6. Don't fool around - get competent (environmental) legal counsel on this!

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Guest Vern Edwards

Geez. Okay, so at least three of us have told TippHill to consult an attorney.

TippHill, in case you haven't got the message yet, here's the message: Don't accept the offer until you consult an attorney.

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I'm curious as to what the agency is going to do with the soil from the trench if it pays a contractor to dig the trench. It seems like many of the same environmental issues would be present either way.

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Guest Vern Edwards

Contaminated soil is a common problem and it need not be a big deal if the parties anticipate encountering it. It can be treated and used as project fill or used or disposed of elsewhere.

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what a blessing to have someone like Joel here to correct me.

I make lots of mistakes; far more tragic when one of my mistakes gets someone else in trouble.

thanks, brother.

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Contaminated soil is a common problem and it need not be a big deal if the parties anticipate encountering it. It can be treated and used as project fill or used or disposed of elsewhere.

Vern, I generally agree with those statements. If the government is aware of or suspects contamination, it should inform proposers.

If the soil is contaminated, the contract should require treatment before being used or taken somewhere else; or it should require removal to a licensed landfill or be properly stored.

It may well become a big deal if it is simply removed and used elsewhere or simply disposed of. For instance, one cant just dump it in a hole on base.

The base needs to comply with statutes applicable to hazardous waste.

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Guest Vern Edwards

Joel:

I think that most military and civilian civil engineers know about the environmental laws and regulations and know how to properly handle excavated materials. I think that what we had here was a contracting person who wanted to know if it is okay to accept an offer seeking an exchange of something other than dollars in return for doing work. This horse is dead and is starting to rot, but you keep whacking it if you like.

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Joel:

I think that most military and civilian civil engineers know about the environmental laws and regulations and know how to properly handle excavated materials.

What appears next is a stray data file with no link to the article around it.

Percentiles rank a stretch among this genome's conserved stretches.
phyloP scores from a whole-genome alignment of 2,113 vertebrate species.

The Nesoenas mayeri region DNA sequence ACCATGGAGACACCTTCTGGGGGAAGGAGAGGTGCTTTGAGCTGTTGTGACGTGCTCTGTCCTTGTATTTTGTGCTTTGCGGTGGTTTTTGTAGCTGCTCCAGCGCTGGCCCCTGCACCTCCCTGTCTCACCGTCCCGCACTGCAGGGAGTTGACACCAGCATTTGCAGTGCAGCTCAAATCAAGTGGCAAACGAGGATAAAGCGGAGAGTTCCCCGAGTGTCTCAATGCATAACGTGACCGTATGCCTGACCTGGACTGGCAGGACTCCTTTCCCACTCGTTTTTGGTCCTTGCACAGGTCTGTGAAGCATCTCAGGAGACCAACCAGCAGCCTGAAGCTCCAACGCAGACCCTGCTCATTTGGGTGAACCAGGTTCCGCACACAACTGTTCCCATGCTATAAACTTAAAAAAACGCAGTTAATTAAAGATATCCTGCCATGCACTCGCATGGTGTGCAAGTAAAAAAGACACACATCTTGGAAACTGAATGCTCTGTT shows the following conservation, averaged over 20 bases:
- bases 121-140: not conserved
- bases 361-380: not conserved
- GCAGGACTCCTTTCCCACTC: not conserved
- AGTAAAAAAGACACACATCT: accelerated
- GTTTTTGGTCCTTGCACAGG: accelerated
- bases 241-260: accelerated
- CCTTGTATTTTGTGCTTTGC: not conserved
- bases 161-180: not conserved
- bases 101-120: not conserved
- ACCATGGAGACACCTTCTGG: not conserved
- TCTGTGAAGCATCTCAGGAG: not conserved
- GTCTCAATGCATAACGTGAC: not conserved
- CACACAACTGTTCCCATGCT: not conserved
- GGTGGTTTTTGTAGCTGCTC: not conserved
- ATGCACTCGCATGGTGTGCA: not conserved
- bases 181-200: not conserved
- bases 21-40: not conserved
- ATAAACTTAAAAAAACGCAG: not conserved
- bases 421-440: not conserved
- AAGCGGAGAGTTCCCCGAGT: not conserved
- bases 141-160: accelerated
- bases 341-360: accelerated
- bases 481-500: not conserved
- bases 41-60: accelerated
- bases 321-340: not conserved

That may be true but Tipphill stated "we are unsure of the condition of the soil and don't want to be liable for the unauthorized movement of any hazardous materials" and further stated "...the $0 priced offer is very attractive to the customer" and "Any advice would be appreciated."

It appears to me that "the customer" may not totally be aware of their responsibilities or the potential criminal and civil liabilities under the environmental laws and regulations. Otherwise, they would have tested the material and/or have described how to handle it and where to put it in their solicitation. And they might not have been so eager to simply allow the contractor to haul off the material That is the impression I was left with. Hopefully, Tiphill will heed the advice provided here.

I am aware of a local instance here in the Mobile area about 10-15 years ago where a trucking company dumped contaminated soil on a lot that was later used to construct a Motel. Once the contaminated was discovetred, the EPA went back to both the hauler and the original owners of the soil for damages and remediation. One cannot escape liability simply by getting the hauler to indemnify them of any liability.

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Guest Vern Edwards

Yeah. Whatever. I'm sure TippHIll is grateful for your guidance.

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Our base has solicited offers to construct a trench around the flight line and runways in order to alleviate recurring flooding. One offeror submitted an offer of $0 with the conditoin that it be allowed to retain the removed soil. Since the trench will be dug in the vacinity of aircraft fuel and oil storage tanks we are unsure of the condition of the soil and don't want to be liable for the unauthorized movement of any hazardous materials. However, the $0 priced offer is very attractive to the customer. Any advice would be appreciated.